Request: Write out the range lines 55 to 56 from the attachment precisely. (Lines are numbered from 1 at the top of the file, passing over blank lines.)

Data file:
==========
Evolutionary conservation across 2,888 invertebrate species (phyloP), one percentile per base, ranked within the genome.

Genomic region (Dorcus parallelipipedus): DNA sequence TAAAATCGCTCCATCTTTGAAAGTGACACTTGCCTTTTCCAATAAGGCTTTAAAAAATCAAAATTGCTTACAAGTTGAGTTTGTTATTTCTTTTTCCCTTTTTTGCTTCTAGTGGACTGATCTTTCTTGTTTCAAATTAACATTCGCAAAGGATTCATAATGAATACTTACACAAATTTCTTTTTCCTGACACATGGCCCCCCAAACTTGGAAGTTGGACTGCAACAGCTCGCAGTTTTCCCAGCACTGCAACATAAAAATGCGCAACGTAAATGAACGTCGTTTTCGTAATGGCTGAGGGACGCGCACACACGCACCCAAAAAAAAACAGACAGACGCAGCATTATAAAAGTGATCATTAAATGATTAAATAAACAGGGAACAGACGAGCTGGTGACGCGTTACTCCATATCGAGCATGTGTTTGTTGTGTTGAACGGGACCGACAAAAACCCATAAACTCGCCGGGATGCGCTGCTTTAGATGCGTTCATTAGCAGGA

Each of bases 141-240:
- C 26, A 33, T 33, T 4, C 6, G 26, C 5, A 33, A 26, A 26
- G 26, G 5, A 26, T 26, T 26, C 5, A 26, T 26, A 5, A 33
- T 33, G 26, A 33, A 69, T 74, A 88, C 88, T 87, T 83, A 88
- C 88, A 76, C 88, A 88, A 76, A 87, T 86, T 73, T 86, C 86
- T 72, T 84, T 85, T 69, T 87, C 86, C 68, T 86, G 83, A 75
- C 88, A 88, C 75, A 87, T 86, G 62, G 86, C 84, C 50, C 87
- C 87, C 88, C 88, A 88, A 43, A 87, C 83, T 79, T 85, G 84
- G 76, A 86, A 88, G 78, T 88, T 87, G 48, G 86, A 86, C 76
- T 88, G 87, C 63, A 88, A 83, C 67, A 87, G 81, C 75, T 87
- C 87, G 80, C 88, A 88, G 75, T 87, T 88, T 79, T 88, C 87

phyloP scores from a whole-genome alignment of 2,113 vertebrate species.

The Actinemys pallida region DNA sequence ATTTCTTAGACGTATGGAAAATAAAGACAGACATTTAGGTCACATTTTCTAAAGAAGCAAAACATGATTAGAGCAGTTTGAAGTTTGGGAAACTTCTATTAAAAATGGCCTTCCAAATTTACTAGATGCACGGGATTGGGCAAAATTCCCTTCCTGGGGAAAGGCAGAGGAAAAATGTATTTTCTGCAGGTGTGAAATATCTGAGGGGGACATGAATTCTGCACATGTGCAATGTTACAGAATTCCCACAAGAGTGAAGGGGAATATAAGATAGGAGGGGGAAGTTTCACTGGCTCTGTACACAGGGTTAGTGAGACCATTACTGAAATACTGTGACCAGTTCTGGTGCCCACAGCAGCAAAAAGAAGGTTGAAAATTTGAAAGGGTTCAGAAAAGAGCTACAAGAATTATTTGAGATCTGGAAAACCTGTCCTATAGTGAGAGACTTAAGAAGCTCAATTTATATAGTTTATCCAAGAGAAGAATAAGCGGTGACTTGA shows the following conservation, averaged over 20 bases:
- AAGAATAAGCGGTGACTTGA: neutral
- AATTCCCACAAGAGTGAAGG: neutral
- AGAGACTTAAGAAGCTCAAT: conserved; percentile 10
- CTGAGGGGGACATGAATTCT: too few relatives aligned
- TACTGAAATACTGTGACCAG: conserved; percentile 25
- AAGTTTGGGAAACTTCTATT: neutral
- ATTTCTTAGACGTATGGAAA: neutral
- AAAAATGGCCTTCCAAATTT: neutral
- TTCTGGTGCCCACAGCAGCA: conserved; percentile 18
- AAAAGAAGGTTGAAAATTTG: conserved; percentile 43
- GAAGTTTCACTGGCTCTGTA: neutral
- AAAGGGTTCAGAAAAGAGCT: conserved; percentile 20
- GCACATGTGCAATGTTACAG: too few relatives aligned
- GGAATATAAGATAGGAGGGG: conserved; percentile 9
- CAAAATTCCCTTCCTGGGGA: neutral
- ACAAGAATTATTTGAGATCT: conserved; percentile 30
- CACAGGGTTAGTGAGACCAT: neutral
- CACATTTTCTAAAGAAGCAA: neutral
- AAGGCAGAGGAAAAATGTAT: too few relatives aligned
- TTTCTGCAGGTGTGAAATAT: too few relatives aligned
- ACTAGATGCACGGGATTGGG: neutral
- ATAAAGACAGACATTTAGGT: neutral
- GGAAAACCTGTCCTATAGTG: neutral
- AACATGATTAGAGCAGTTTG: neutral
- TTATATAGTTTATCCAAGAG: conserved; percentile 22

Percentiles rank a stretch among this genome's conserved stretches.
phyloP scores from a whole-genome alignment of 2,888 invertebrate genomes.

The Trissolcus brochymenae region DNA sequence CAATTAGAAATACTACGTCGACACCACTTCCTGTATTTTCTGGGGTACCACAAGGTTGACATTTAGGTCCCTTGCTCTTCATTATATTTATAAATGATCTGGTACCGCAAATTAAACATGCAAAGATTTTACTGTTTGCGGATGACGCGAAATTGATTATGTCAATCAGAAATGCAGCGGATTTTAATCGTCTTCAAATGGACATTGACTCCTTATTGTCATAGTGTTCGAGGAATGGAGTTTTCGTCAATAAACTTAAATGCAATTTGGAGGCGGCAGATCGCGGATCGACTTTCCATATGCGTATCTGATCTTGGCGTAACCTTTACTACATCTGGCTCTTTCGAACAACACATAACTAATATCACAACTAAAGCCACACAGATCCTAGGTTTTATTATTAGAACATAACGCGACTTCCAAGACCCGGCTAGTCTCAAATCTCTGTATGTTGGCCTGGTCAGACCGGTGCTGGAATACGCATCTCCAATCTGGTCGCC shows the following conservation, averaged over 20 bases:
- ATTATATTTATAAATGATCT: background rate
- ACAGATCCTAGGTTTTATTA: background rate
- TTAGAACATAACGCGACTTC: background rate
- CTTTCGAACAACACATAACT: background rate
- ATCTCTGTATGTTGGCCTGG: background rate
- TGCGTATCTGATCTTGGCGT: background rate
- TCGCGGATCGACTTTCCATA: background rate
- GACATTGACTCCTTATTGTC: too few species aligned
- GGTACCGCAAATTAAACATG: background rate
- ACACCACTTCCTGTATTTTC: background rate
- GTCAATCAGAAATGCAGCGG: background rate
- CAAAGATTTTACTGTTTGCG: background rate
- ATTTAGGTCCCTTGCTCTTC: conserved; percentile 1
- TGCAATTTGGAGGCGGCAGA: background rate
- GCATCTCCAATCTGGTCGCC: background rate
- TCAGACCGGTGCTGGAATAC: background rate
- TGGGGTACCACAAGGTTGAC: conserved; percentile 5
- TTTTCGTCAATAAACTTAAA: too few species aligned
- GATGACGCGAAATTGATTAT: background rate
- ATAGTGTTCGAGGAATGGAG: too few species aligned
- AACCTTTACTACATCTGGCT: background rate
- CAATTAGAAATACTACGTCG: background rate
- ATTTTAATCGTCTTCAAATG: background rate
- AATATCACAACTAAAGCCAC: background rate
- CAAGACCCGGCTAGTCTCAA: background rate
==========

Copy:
- CAAAGATTTTACTGTTTGCG: background rate
- ATTTAGGTCCCTTGCTCTTC: conserved; percentile 1